When party leader and President Gheorghiu-Dej died in 65, Nicolae Ceaucescu was appointed Labor Party’s first secretary. In July, it changed its name to the Communist Party of Romania and decided to change the constitution. That same year, the parliament decided to change the country’s name to the Socialist Republic of Romania, and in 67 Ceaucescu was appointed head of the Council of State.
Ceaucescu maintained the diplomatic distance to the Soviet Union and declared in 66 that the country continued the struggle for independence. Unlike the other members of the Warsaw Pact, Romania established diplomatic relations with West Germany, it did not break relations with Israel despite the June war in 67, and declined in 68 to participate in the Warsaw Pact invasion of Czechoslovakia. Throughout the 1970s, Ceaucescu maintained the country’s independence from the Soviet Union and changed the structure of the party and regime on several occasions – without changing its communist basis. Throughout the 70s and early 80s, he was repeatedly re-elected as the party’s secretary general and the country’s president. Despite repeated transformations by the government, the country’s structural economic problems were getting worse and this was compounded by the administrative corruption, which increased the dissatisfaction of the population. In 1977, the miners in the traditionally revolutionary Jiu Valley carried out a series of major strikes. They finally upheld their claim and, among other things, the Minister of Mines had to step down.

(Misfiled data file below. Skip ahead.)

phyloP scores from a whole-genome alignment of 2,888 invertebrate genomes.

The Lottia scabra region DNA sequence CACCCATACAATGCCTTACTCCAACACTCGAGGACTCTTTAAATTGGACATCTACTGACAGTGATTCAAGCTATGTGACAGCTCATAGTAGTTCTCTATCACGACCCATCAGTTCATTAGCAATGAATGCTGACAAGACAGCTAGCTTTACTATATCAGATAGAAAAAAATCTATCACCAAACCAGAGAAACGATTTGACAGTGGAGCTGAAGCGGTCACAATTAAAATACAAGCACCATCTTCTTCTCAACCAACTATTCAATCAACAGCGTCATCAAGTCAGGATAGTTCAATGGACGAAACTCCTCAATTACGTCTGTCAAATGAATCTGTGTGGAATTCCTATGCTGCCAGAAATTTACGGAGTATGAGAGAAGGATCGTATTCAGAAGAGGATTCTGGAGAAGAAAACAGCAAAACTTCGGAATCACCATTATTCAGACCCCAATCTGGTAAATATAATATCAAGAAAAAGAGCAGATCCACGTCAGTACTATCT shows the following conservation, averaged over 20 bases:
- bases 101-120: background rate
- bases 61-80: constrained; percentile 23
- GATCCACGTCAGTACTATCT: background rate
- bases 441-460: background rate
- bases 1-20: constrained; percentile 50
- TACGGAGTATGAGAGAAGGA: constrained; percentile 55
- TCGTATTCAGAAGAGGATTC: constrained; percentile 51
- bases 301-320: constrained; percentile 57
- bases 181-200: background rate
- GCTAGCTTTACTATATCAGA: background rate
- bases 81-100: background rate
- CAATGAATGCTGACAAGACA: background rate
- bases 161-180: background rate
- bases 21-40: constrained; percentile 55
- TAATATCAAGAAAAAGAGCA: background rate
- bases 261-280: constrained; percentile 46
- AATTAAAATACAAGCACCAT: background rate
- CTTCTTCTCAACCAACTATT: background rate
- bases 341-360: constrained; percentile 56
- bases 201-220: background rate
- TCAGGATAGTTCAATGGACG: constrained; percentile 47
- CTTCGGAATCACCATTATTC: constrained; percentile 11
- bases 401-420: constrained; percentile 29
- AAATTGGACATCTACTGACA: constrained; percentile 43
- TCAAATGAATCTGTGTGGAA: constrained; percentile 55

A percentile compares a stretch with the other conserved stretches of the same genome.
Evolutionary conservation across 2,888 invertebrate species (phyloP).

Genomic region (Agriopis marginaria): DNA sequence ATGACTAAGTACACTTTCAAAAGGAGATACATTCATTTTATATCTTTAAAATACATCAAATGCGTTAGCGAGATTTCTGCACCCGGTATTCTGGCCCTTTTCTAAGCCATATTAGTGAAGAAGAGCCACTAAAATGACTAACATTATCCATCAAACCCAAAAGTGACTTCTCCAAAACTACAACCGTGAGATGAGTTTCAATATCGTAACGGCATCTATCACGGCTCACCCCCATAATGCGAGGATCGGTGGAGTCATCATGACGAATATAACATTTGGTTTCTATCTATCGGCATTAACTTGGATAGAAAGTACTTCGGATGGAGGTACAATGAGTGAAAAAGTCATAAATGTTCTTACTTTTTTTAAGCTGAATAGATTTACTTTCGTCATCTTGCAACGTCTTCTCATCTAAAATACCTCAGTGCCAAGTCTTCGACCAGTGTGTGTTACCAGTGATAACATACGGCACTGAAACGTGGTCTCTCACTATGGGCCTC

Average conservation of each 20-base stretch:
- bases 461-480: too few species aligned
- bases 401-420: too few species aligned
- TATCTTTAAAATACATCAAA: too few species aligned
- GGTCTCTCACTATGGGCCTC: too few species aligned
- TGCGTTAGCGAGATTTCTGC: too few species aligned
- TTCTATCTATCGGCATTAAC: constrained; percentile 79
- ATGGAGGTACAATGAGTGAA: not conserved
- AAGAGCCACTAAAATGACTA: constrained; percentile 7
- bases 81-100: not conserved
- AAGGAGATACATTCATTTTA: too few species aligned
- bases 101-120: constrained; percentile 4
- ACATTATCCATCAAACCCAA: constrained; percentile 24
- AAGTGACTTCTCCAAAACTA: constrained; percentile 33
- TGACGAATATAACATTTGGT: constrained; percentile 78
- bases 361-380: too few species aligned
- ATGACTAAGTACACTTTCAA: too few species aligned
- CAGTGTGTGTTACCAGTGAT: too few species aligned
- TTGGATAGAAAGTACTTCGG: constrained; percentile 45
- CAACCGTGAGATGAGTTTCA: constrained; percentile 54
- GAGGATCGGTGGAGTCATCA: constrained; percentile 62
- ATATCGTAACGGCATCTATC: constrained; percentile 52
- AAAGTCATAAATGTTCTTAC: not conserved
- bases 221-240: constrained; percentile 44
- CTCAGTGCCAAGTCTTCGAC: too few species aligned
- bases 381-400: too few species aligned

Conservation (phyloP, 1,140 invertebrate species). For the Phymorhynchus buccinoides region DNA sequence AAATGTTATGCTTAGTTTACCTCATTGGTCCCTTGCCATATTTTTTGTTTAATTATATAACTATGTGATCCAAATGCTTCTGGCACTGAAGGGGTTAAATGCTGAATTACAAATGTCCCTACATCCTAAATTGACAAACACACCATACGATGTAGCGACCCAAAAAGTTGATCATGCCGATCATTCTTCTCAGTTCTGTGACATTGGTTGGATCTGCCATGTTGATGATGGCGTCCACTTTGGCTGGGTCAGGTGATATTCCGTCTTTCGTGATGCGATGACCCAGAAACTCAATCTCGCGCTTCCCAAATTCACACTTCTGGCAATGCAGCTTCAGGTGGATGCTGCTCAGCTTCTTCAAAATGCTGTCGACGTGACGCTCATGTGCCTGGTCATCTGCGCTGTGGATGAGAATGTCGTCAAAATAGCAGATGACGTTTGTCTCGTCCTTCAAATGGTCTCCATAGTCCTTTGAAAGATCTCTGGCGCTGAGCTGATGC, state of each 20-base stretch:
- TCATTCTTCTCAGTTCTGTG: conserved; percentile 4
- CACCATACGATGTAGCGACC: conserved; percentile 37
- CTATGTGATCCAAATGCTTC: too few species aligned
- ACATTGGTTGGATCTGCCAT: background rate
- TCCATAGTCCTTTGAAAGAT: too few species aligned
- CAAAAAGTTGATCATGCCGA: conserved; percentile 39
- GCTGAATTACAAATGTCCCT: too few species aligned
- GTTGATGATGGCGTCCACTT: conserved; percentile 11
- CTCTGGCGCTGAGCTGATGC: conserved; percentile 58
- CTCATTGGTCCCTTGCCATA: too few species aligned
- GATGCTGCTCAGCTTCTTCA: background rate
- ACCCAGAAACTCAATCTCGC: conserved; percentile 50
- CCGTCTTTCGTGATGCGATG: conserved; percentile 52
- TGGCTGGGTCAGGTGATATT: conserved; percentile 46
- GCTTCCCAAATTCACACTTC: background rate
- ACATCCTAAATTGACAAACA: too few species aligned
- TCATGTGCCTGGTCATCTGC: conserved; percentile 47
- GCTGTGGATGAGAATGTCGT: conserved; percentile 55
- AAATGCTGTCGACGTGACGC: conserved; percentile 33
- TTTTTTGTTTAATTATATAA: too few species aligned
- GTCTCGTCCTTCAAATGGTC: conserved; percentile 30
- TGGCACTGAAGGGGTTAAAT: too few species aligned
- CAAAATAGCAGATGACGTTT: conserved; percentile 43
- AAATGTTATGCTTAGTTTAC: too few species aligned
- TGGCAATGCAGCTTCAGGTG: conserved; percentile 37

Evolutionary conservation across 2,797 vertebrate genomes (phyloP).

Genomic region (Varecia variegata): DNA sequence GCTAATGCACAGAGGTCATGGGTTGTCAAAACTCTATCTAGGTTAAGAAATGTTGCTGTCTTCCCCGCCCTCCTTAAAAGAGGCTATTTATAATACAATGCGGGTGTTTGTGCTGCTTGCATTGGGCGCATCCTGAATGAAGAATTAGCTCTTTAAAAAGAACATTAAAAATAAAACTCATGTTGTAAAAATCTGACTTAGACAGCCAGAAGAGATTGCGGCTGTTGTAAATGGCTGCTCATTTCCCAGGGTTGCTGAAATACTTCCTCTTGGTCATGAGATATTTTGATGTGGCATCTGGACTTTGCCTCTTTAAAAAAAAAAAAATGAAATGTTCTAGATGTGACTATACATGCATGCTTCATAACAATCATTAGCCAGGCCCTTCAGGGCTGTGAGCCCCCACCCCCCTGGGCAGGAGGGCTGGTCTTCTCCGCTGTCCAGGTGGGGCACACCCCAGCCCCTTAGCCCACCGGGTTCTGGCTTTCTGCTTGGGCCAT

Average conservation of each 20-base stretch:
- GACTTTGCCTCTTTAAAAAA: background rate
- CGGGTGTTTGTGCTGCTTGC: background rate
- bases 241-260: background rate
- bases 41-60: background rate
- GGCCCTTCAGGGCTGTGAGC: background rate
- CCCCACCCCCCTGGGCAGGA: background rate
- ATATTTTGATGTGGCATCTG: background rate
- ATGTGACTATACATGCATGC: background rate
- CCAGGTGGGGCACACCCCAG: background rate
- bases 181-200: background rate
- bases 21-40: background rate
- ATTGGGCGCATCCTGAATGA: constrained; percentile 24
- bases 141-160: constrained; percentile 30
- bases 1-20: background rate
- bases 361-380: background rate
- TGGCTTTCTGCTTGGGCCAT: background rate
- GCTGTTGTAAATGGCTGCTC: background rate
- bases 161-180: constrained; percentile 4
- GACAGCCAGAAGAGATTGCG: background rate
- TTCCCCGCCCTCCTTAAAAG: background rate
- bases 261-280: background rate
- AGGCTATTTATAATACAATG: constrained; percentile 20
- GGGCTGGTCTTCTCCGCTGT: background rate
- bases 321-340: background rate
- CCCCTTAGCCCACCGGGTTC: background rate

From 1987, the difficult living and working conditions led to an increasing number of demonstrations and strikes that were turned down by the security forces. In 1988-89, several major scandals were revealed in the state administration, which ended up bringing more ministers and senior officials to trial.
With Gorbachov’s implementation of perestroika in the Soviet Union and the growing crisis in Eastern Europe, Ceaucescu’s prestige abroad also diminished. At the end of 89, clashes between the civilians and the military in the northern city of Timisoara cost dozens of lives. Meanwhile, the foreign press talked about hundreds of people killed, and this news had a profound domestic political effect.